Apartment Rents Rising; Vacancies at 10-Year Low
(NEW YORK) -- Across the country, rental prices have begun to spike as vacancy rates reach a low not seen in a decade, according to Reis, which tracks commercial real estate performance.
Nationwide, vacancy rates have fallen below 5 percent to 4.7 percent in the second quarter of 2012 -- a low that hasn’t been seen since 2001.
“For most markets, once vacancies tighten below 5 percent, effective rents tend to spike as landlords perceive that tight market conditions afford them greater pricing power over tenants. With overall vacancy below this level, it appears that rents are beginning to accelerate,” according to Reis senior economist Ryan Severino.
In the U.S., the average price for effective rent rose by 1.3 percent to $1,041. New York City had the highest increase in the second quarter after average rents rose 1.7 percent to $2,935.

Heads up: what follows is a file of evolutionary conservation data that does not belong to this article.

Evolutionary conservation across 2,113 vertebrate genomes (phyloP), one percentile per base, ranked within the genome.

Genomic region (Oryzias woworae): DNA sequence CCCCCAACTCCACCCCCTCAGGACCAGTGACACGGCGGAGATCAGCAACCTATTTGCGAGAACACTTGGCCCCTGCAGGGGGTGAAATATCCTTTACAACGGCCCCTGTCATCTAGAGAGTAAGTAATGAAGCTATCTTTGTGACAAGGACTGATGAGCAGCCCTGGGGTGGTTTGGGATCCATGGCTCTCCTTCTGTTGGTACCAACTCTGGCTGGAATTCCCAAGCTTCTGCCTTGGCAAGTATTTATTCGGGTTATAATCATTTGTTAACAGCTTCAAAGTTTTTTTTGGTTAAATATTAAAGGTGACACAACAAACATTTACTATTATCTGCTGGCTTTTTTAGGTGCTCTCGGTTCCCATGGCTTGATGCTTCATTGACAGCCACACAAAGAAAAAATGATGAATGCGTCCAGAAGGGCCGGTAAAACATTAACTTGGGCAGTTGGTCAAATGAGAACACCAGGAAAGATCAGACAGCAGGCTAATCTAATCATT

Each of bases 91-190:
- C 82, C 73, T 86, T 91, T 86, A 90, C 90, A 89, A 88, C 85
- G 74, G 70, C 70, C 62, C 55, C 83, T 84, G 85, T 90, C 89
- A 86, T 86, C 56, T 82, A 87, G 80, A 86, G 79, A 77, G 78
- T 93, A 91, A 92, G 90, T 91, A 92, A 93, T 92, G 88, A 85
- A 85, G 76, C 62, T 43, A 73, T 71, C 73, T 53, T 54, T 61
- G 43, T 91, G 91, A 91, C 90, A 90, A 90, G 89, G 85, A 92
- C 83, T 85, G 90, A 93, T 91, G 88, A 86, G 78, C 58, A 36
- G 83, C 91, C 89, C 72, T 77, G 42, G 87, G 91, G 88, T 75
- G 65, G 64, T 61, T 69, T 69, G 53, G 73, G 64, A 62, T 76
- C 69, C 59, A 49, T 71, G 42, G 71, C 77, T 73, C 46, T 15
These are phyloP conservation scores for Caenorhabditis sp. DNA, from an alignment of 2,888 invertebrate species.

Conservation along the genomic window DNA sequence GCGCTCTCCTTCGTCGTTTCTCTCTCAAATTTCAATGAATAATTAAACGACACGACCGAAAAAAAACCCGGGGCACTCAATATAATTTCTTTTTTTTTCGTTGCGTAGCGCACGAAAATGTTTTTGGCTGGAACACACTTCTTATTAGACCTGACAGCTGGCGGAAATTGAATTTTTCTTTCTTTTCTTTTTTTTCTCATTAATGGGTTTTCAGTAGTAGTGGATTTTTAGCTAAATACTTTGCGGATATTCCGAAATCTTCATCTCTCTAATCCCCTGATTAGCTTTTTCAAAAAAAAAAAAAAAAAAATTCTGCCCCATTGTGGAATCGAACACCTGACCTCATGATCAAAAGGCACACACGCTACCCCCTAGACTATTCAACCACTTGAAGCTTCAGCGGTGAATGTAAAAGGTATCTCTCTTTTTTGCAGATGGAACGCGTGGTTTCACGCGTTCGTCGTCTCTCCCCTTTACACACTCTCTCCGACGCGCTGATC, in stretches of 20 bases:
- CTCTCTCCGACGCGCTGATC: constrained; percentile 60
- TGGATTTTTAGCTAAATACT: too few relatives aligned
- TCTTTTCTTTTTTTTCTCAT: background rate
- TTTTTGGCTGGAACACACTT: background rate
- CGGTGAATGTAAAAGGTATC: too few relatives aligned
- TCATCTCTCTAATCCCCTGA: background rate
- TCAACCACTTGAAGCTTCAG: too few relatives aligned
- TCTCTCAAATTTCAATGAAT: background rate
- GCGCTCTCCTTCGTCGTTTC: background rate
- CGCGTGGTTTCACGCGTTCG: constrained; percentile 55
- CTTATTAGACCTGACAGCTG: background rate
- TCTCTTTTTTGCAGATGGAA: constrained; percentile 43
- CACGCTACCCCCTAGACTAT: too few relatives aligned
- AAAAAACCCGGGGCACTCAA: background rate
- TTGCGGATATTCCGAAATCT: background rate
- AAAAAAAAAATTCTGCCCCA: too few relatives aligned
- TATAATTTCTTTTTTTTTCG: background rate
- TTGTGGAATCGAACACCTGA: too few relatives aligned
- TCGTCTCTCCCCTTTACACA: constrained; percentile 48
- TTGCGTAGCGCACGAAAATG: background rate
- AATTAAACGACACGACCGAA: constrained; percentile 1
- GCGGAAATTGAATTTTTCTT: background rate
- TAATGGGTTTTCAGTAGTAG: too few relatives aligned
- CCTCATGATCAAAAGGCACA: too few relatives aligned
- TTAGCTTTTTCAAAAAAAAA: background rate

After New York, apartment renters in Fort Lauderdale, Fla., Seattle, San Francisco and Nashville, Tenn., saw the highest effective rent growth.
New York’s second quarter vacancy rate of 2.2 percent makes it one of the tightest markets for finding a rental apartment. A few other areas experiencing low vacancies include Portland, Ore.; Minneapolis; New Haven, Conn.; and San Jose, Calif., which round out the top five.
According to Severino, “Vacancy has not been this low since the wake of the dot com boom more than a decade ago and there is a paucity of available units.”
He continued, “As the market tightens and vacancy reaches very low levels, landlords shift their strategy for growing revenue vacancy decline to accelerating rent increases,” which is what is currently happening.
The reasons for higher rents include an exodus of people from houses and condos that were foreclosed during the real estate meltdown and tighter lending standards that have locked more buyers out of the market.
Copyright 2012 ABC News Radio